The trustees of the Keith Haring Foundation have decided to disband the authentication committee. Julia Gruen, the foundation’s executive director, made the announcement today. The foundation will no longer be accepting requests to review artworks attributed to the late artist, but will be honoring submissions for review that were received up to Sept. 1. The disbandment comes just months after the Warhol Foundation and Basquiat estate announced they would cease authenticating artworks because of the risks posed by legal action stemming from disputes over such judgments.
The art world is abuzz with Keith Haring these days. With the Brooklyn Museum exhibiting his early work, galleries and cultural institutions like MoMA and Pace Prints have also gotten on board and now Sotheby’s has announced its own selling exhibition, “Keith Haring: Shine On.” Opening March 30, it presents 32 works across a wide range of mediums, like canvases, tarps and sculpture, ranging in value from $25,000 to $1.5 million.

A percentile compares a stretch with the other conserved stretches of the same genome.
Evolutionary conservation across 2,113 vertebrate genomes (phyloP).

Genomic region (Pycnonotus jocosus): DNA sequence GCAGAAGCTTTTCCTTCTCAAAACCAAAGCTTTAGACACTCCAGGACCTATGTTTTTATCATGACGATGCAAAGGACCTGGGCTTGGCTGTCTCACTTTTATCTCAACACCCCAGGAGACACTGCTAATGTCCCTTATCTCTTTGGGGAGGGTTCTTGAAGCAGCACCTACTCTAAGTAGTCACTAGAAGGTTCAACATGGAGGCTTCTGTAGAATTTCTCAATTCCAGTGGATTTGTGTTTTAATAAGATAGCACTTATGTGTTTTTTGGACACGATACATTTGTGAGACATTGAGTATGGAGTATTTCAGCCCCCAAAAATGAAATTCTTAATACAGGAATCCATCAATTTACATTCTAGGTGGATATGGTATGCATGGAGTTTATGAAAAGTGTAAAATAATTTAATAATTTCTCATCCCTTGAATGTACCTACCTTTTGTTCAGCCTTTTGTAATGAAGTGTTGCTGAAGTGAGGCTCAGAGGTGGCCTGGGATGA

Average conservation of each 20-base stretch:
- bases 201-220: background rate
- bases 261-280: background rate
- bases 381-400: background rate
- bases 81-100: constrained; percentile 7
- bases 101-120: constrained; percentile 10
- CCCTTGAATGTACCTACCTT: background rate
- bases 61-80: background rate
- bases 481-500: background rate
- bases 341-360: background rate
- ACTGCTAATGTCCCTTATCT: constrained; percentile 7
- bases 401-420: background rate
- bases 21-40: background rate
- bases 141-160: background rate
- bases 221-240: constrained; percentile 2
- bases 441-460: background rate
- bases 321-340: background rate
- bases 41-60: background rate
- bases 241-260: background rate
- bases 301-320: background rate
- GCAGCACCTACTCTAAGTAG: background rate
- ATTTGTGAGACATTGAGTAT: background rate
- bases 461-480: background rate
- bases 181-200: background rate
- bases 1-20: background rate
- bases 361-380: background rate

Keith Haring, who died in 1990, was a quintessential New York street artist and is one of the most recognizable figures in 20th century art, known for his dense colorful murals, his AIDS activism, and his Pop Shop. How many revelations about his career can yet another exhibition of his work possibly bring to light? Very many, according to Raphaela Platow, curator of a survey of his early work that opens at the Brooklyn Museum on March 16.